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Effect of experimentally induced stress on vocal parameters

Tolkmitt, Frank J.
Published in Journal of Experimental Psychology: Human Perception and Performance. 1986, vol. 12, no. 3, p. 302-313
Abstract In a factorially designed experiment, the factors of mode of stress (cognitive vs emotional) and degree of stress (low vs high) were studied in their effect on phonatory and articulatory processes during speech production. 33 male and 27 female university students were selected to represent 3 types of personality (low-anxiety, high-anxiety, anxiety-denying) on the basis of German versions of the Taylor Manifest Anxiety Scale and a social desirability scale. Using digital speech analysis procedures, mean fundamental frequency (FF), FF floor, formant location, and spectral energy distribution were extracted from the experimental speech samples. Although mean FF did not covary with stress manipulation, FF floor of high-anxious and anxiety-denying Ss increased with stress, probably due to physiologically based changes in muscle tension. For articulatory processes, as measured through formant location and spectral composition, significant changes were found for females. For anxiety-denying female Ss, precision of articulation increased under cognitive stress and decreased under emotional stress.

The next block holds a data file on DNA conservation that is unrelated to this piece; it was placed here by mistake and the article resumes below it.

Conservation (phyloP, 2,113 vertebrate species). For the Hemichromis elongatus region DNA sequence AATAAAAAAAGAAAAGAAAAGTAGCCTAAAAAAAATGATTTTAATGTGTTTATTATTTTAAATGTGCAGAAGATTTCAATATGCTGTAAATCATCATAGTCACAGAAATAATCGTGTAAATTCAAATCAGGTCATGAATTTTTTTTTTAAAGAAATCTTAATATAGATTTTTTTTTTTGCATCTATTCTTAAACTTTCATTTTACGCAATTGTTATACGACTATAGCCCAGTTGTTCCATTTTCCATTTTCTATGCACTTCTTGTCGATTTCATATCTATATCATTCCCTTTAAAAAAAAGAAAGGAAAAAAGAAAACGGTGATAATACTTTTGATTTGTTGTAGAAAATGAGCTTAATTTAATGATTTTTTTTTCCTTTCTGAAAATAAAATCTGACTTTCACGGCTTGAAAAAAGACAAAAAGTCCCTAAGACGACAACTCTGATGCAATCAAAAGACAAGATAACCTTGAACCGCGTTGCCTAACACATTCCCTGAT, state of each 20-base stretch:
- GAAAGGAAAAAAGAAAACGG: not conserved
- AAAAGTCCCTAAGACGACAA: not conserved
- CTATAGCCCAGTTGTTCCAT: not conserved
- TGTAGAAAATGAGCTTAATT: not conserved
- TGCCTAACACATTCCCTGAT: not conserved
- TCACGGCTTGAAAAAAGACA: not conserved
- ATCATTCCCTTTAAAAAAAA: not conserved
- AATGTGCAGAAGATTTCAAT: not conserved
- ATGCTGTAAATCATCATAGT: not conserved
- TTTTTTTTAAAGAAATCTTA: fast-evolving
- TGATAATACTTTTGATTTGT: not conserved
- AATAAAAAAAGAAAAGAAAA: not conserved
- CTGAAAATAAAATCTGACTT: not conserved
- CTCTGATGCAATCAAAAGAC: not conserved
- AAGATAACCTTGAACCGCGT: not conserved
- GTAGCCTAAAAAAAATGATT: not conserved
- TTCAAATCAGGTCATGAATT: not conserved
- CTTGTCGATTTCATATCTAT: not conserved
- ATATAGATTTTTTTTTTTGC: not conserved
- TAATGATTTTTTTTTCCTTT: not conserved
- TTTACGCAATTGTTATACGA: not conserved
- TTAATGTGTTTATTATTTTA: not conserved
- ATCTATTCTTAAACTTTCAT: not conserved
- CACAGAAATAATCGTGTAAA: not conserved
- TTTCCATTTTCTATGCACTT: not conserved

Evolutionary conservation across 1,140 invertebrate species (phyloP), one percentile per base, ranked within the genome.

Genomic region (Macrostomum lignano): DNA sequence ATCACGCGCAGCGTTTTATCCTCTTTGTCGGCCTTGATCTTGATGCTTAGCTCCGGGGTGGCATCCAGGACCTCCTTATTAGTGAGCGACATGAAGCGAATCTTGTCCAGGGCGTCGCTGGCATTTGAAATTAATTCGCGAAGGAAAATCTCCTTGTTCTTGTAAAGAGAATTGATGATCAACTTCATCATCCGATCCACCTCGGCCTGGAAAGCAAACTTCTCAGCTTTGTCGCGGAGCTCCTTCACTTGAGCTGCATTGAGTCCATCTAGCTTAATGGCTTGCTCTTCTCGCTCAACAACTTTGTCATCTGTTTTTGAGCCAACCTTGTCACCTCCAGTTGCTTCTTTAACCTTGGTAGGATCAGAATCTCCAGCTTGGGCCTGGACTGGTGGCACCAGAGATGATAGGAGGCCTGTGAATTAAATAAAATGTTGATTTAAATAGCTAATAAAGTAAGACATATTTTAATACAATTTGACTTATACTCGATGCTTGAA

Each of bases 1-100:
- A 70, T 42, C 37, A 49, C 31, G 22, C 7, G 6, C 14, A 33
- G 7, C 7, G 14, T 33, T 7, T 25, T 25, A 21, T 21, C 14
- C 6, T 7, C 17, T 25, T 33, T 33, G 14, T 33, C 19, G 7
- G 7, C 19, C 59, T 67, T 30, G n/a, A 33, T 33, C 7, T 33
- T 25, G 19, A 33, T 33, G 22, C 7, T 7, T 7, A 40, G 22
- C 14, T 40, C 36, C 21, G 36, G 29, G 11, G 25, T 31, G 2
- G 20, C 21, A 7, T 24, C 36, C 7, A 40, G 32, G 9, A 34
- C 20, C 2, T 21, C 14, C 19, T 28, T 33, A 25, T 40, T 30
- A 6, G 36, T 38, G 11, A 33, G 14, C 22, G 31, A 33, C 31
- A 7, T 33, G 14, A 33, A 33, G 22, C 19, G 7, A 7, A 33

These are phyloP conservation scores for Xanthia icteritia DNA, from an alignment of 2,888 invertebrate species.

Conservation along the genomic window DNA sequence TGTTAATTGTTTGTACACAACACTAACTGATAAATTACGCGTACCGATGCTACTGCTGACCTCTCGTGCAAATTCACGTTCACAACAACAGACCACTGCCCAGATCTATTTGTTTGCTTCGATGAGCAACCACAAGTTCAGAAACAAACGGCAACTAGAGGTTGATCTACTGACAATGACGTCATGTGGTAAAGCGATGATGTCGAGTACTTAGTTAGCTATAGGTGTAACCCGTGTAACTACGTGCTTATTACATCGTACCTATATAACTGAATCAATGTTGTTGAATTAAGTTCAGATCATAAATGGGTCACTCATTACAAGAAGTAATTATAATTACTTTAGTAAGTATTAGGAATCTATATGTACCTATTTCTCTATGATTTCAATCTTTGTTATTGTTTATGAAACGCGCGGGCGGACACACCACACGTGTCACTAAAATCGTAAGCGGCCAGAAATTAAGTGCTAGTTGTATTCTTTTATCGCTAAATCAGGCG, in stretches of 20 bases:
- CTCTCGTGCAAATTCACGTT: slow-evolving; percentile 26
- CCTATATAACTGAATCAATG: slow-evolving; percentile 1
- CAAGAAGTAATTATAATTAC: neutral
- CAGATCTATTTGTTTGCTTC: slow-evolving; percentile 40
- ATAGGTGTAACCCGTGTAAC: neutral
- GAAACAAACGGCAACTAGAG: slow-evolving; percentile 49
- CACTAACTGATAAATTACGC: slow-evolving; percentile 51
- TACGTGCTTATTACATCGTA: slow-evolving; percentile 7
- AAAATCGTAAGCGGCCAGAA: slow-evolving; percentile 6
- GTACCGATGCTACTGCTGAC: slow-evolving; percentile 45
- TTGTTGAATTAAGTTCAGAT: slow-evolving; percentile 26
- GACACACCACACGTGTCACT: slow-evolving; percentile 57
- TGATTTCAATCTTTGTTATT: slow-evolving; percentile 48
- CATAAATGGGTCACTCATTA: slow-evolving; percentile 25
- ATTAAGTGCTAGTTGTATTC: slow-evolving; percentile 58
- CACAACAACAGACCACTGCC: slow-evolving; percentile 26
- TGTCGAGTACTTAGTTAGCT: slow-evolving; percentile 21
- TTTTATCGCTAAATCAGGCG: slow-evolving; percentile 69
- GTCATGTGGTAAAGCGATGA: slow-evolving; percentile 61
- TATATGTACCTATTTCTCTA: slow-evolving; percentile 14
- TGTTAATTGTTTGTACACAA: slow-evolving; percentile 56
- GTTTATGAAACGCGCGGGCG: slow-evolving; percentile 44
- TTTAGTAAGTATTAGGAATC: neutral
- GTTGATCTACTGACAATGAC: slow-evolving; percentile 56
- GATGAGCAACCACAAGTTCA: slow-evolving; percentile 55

Keywords EffectStressVocal
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Research group Affective sciences
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TOLKMITT, Frank J., SCHERER, Klaus R. Effect of experimentally induced stress on vocal parameters. In: Journal of Experimental Psychology: Human Perception and Performance, 1986, vol. 12, n° 3, p. 302-313. doi: 10.1037/0096-1523.12.3.302

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Deposited on : 2018-02-08

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